Playing with stance width and foot angle may also help short term.


#16

To everyone above who recommends that he continues squatting: pause the video at 20 seconds and look at his hips and lower back. Call me overcautious, but I see absolutely zero benefit and a lot of potential harm from loading the spine in that position.


#17

A few good points made above!

Like Lift206 said, as this problem developed I wasn't aware that I wasn't flexing my core as hard. I didn't know I wasn't engaged my lats hard to keep my elbows and shoulders even. At some point, there is just so much to worry about; squeeze bar, drive neck into bar, shoulders together and down, back flat, chest high, elbows pulled down then forward, belly out, glutes tight, butt back, knees out, spread the floor, fleet parallel. And all of that before you even begin to move during I squat. Somehow, over time, I just "forgot" how to get tight everywhere. By doing a ton of other exercises, it's like I'm "remembering" how to use my muscles. Pulldowns, stiff leg deadlifts, rdl's to get that posterior chain strong.

BacktotheBar mentions 1 hand farmer's walks. They seem like they would work great. Also, maybe some work from the half kneeling position?
http://www.T-Nation.com/training/21st-century-core-training
http://www.T-Nation.com/training/13-exercises-thatll-floor-you

The more you learn, and the more you work on this, the faster it will go away.

And again, like Trevor said, back squatting right now may be dangerous.


#18

Thanks all for the responses. What I'm going to be doing, is trying to fix my squat form from ground up. Also, I'm thinking I'll do single leg exercises for every part of leg muscle 3x8, core work and just try to get back to improve my squatting weights as soon as possible. Really glad that I found out about this problem as if it wasn't for my gym, I would be probably sitting with a back injury, as I haven't felt any pain/notification in my lower back or back in general. Appreciate the help once again.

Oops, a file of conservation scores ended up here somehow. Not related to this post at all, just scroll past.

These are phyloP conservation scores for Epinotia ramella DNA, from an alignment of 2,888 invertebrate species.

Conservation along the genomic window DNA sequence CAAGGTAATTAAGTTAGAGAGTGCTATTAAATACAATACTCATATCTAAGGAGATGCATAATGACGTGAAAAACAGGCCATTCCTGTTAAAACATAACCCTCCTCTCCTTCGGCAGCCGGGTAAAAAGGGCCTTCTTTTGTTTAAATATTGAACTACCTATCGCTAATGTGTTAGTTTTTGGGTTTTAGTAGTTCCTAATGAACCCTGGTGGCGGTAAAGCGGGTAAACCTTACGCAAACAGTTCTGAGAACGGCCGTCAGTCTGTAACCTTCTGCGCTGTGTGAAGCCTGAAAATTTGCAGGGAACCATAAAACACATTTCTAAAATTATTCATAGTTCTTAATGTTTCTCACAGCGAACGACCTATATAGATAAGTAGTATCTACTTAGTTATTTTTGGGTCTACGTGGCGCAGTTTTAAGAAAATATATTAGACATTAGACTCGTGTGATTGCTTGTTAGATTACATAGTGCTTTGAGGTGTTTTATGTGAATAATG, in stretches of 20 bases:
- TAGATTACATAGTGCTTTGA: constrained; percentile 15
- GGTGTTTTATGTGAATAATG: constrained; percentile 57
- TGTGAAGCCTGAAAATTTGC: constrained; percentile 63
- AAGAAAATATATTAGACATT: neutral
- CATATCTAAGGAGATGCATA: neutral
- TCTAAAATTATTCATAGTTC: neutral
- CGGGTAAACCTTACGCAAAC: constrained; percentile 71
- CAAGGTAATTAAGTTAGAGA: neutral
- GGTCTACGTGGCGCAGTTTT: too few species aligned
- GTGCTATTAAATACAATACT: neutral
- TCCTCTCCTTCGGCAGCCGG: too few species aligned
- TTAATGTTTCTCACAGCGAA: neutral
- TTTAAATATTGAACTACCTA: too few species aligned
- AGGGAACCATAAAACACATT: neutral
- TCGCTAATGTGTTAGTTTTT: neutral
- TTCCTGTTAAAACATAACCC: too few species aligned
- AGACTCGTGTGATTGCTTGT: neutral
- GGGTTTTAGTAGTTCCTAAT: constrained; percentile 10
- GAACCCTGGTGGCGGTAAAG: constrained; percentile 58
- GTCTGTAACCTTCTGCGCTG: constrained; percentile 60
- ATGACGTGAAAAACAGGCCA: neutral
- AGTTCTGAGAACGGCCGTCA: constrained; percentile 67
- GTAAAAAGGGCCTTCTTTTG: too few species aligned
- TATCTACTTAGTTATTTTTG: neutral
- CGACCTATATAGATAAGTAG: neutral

#19

I've been teaching a person how to squat and besides doing the main movement to practice the lift, one of the best things I had him do was perform movements that target a specific muscle group at a time to build the mind-muscle connection. Once he had developed that connection and could contract each muscle group at will, he was finally able to create tension in all muscle groups together. I started off having him do flies for pecs, rows for lats, and planks for abs/obliques. After that, paused front squats and stiff-legged deadlifts for full torso tightness.


#20

A little update. Been doing single legged exercises + core exercises for 3 weeks now. Tried to work on my tightness with squat and tried to squat reasonably low weight, but still had the pelvic movement. Later, tried a low bar squatting variation and at times, I could do the squat movement without my pelvis turning to side. Don't know if this is a fix, as I haven't tried it doing with bigger weights, but maybe it's a start as single legged exercises helped, but not that much to fix this problem. My question would be: should I still be doing single legged exercises or should I try to rebuild my squat from bottom to up with low bar?